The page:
Vail Daily column: Qualities of a good trainer
Make It Count
Last week I discussed the importance of receiving the blessing of a medical care provider before engaging in a structured exercise program. Especially if you’re experiencing pain, it’s essential to have an understanding of the source of dysfunction, and have a good clinician guide the rehabilitation process. Even though diagnosis and rehabilitation are the first priorities with injury management, long term movement coaching and fitness acquisition is where the rubber meets the road. Today, I will highlight some qualities of a good fitness professional. Are you in good hands with your trainer? Let’s find out.
Assessment: The first sign that you’re in good hands is that your trainer will assess, measure, and test your current physical state. Does your trainer deeply investigate your movement health, body composition, sleep, stress, diet and emotional preparedness? Does your trainer establish realistic short- and long-term goals? If your trainer doesn’t spend at least an hour going over these details, and re-evaluate every four to six weeks, look elsewhere.
Philosophy: The second attribute of a great trainer is that they have a philosophy statement. A philosophy statement keeps a great coach honest and on track. A strong philosophy demonstrates a level of conviction toward specific training methodologies that keeps them, and ultimately you toward moving forward; without a fitness philosophy, a coach can become wishy-washy which will affect the outcome. A philosophy statement may evolve over time, but there needs to be at least a few points within the statement that aren’t negotiable and are time tested.
Integrity: Does the trainer practice her philosophy statement? It’s great if she thinks that running is the fountain of youth, but if she doesn’t run much, please consider the grounds by which she makes her fitness decisions. By the way, a good trainer doesn’t need to be perfect in their own fitness, or look like they eat, sleep and breathe iron and spinach, but they need to maintain a reasonable level of health and it should look like it.
Minimum standards: It’s ever so popular in today’s fitness landscape to randomize fitness and perpetuate variety to create fun and stimulating workouts. There is nothing inherently wrong with this. A good trainer will offer variety if needed, but will always maintain a baseline of exercises and minimum performance standards that are used strictly because the exercises improve your movement quality. Some trainees need more attention to mobility while other need more strength development. There is no such thing as a program that works well for all, despite the current fitness dogma that markets cookie cutter programs. Make sure your trainer always asks the question, “Will adding this exercise to the program solve a burning fitness problem that you currently have?” If your trainer randomly selects exercises only for the sake of shocking the muscles regardless of what you truly need, then look elsewhere.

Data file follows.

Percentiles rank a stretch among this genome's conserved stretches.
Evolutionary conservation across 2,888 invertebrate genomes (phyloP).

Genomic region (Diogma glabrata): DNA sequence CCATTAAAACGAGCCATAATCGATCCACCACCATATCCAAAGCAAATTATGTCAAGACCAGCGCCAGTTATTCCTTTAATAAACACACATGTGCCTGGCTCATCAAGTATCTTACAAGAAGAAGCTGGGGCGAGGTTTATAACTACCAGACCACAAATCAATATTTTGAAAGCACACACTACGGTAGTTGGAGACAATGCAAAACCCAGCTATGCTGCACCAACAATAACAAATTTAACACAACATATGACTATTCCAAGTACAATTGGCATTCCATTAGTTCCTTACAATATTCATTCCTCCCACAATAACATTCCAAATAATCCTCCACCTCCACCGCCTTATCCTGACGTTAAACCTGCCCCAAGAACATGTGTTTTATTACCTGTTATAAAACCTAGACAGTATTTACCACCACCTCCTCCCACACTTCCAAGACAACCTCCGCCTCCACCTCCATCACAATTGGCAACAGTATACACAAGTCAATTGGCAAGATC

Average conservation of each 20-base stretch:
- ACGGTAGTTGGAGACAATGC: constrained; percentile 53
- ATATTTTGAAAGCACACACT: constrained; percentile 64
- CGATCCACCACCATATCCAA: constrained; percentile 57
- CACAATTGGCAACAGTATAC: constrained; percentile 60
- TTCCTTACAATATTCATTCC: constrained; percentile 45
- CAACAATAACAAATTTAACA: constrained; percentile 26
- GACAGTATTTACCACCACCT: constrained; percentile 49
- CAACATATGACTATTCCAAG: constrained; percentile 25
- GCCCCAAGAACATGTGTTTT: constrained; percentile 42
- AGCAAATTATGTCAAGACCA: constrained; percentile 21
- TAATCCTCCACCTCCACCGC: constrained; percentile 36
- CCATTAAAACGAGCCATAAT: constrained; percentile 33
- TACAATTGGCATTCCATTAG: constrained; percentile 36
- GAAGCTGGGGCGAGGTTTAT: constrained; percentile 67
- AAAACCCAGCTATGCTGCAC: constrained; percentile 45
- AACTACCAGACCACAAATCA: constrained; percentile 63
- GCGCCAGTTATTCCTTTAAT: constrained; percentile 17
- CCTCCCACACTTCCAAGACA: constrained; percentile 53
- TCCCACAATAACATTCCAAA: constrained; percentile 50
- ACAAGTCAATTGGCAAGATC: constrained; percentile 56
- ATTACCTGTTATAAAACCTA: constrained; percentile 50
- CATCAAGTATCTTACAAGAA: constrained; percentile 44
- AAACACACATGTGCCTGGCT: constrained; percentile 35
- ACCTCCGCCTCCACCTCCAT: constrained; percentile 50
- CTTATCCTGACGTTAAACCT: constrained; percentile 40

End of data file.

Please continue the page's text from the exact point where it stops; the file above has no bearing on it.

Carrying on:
Goal direction: The best trainers will always seek to develop the best programs that drive goal accomplishment. If your goal is to lose 20 pounds, and your trainer has done nothing to alter your diet, it’s a red flag. If you plan to run a marathon on your 50th birthday, and you’re asked to do nothing but spin class and restricting your calories? You get the point. It’s always about goal setting and execution.
Passion: This is a no-brainer regardless of profession. You can’t fake passion, and if your trainer isn’t enthusiastic about all aspects of fitness, you’re not likely getting the best return on your investment. A lack of passion will directly conflict with your best interests at heart. If your fitness cheerleader isn’t excited about their life’s work, then what makes you think they care about your results? Even if your trainer falls short on some criteria, if they have passion, then they will rise above at the end of the day and deliver the results.
The above criteria are based exclusively on my own personal experiences working with the good, bad, and ugly over the years. Furthermore, this isn’t an exhaustive list, merely a few highlights and clues to look for. If your trainer doesn’t meet these criteria, then it doesn’t mean they aren’t a good trainer, it means there are better alternatives. Considering how expensive wellness promotion is, why not get the best bang for your buck?
Ryan Richards has a B.S. from Ohio University and is a certified strength and conditioning specialist through the National Strength and Conditioning Association. He is the personal trainer at the Sonnenalp Golf Club and the owner of R2HP, an athlete consulting and personal training company. Richards’ passion comes from overcoming childhood obesity and a T1-L3 spinal fusion. Contact him at r2hp.com or 970-401-0720.
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